Event
Posted : September 13, 2013

Anthropological Chinese history may lead one to reconstruct the so called mental structure in Ming and Qing China. The long term project on emotions and imagery in late imperial China aims at analyzing and re-examining various sources and rediscovering and reconstructing the so called mental structure in Ming and Qing China and its rich capital of lexicon, concepts and symbols to represent internal and external reality. Here some results of the analysis of two literary sources are presented:Shan’ge 山歌is a text which can be considered of ‘marginal’ importance compared with other writing of the...

Event
Posted : September 13, 2013

Academic writing reveals, in many cases, an understanding of Japanese cinema based on a selective transnational canon of films. Consequently, the majority of academic writings on Japanese films are about films that have received at least limited transnational distribution. Often times, these writings are about those films that have most emphatically crossed between countries. For example, we have much more academic work on Japan’s famous “Golden Age” directors like Akira Kurosawa and Yasujiro Ozu, and more work on critically lauded newer directors like Hayao Miyazaki and Takeshi Kitano, than...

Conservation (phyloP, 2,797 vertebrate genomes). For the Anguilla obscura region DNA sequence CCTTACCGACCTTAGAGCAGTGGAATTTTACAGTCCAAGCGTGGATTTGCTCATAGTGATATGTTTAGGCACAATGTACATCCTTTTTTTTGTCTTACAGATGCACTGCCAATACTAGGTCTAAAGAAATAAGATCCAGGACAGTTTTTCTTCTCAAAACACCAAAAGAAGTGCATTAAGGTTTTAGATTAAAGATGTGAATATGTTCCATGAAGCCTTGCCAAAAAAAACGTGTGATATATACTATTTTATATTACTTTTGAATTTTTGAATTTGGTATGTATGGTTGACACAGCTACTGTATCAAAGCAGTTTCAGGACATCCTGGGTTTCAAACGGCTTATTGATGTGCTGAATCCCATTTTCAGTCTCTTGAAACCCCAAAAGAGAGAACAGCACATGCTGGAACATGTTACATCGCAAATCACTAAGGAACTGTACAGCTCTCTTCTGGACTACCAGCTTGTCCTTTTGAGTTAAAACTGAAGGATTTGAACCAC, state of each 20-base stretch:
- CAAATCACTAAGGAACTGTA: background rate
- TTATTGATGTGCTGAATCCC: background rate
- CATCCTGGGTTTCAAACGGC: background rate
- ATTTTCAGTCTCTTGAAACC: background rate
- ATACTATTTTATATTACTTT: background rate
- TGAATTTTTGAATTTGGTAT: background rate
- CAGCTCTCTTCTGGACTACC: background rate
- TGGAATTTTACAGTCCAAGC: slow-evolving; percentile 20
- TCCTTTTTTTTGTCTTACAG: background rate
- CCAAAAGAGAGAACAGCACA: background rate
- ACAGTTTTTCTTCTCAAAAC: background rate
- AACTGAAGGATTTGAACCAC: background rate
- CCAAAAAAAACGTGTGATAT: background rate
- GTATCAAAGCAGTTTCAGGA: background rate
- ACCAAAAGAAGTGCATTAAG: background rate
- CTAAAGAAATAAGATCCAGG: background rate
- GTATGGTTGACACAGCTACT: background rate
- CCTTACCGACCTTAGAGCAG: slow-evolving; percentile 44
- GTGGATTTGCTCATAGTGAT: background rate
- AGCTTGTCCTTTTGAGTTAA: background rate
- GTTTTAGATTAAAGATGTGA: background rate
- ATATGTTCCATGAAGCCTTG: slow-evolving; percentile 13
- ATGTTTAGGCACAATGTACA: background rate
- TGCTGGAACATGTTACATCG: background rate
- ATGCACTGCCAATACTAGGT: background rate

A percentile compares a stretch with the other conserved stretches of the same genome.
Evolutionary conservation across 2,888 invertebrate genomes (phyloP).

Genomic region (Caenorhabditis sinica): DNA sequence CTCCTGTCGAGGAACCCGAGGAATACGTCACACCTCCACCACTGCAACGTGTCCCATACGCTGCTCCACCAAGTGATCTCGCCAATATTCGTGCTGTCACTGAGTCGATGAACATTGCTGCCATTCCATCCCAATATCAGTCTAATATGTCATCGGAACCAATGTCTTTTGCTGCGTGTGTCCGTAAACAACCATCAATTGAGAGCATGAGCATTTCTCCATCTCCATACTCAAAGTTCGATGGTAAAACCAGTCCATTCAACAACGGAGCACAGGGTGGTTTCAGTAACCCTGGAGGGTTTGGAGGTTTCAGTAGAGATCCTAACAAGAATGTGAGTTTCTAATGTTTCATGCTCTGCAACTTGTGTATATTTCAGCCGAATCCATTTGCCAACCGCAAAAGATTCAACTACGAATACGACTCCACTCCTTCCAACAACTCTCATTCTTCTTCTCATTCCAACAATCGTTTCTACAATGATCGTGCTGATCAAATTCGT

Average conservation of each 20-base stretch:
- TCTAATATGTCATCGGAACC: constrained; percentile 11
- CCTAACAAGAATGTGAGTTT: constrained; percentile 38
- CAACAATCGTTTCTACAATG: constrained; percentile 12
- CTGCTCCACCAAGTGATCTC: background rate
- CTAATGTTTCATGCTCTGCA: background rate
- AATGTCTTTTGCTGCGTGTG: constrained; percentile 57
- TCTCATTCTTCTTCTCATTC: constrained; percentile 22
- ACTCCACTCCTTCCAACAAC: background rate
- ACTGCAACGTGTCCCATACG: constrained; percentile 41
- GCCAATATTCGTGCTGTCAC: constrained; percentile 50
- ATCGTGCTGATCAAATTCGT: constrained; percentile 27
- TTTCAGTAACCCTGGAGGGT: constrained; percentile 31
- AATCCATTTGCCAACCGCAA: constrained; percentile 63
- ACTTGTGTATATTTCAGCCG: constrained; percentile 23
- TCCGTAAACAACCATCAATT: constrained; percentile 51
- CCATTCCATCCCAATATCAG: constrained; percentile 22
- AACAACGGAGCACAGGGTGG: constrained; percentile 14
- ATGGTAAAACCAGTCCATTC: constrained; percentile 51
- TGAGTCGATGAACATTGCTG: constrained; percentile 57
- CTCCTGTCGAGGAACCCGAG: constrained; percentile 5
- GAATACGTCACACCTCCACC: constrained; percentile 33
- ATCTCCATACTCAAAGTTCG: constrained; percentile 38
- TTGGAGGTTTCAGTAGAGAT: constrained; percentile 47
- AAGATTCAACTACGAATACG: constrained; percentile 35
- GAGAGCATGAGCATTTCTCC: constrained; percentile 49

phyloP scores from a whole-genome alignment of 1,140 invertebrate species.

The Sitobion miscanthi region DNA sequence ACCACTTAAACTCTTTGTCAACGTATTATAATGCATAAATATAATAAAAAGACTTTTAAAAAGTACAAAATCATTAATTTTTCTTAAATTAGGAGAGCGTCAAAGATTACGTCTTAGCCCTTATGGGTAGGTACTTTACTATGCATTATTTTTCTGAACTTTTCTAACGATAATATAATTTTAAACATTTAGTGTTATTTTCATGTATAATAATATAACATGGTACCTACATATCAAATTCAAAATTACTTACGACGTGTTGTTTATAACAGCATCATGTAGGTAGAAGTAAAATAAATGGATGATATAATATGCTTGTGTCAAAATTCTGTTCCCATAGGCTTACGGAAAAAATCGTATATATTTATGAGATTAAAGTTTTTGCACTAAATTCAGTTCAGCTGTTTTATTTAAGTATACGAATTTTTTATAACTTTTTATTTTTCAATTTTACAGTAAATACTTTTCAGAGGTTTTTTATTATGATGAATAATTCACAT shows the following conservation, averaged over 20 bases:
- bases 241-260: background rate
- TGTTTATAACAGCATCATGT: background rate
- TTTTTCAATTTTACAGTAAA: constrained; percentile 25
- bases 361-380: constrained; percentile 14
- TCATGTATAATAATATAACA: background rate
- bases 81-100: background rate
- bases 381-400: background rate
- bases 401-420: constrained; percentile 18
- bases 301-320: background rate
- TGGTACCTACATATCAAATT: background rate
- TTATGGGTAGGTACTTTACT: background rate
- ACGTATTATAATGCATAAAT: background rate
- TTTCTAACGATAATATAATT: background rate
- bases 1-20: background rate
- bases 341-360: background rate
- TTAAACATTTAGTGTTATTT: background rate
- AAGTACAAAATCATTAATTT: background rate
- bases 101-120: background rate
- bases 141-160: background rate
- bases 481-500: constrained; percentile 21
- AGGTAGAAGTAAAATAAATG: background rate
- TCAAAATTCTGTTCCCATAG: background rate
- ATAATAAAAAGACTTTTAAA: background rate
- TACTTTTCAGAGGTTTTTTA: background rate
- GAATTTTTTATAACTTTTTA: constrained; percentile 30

Event
Posted : September 13, 2013

Avatar was met with enthusiastic reception by Chinese audiences and with hostility by many critics. The reception of Avatar exemplifies the tension between the blockbuster logic and local culture. Against the celebration of market forces stood an aversion to special effects and a commitment to film’s past. The talk outlines contemporary debates among Chinese film circles and shows how they are manifested in films, with special attention to Jia Zhangke’s I Wish I Knew. Yomi Braester is Professor of Comparative Literature and Cinema Studies at the University of Washington in Seattle. Among his...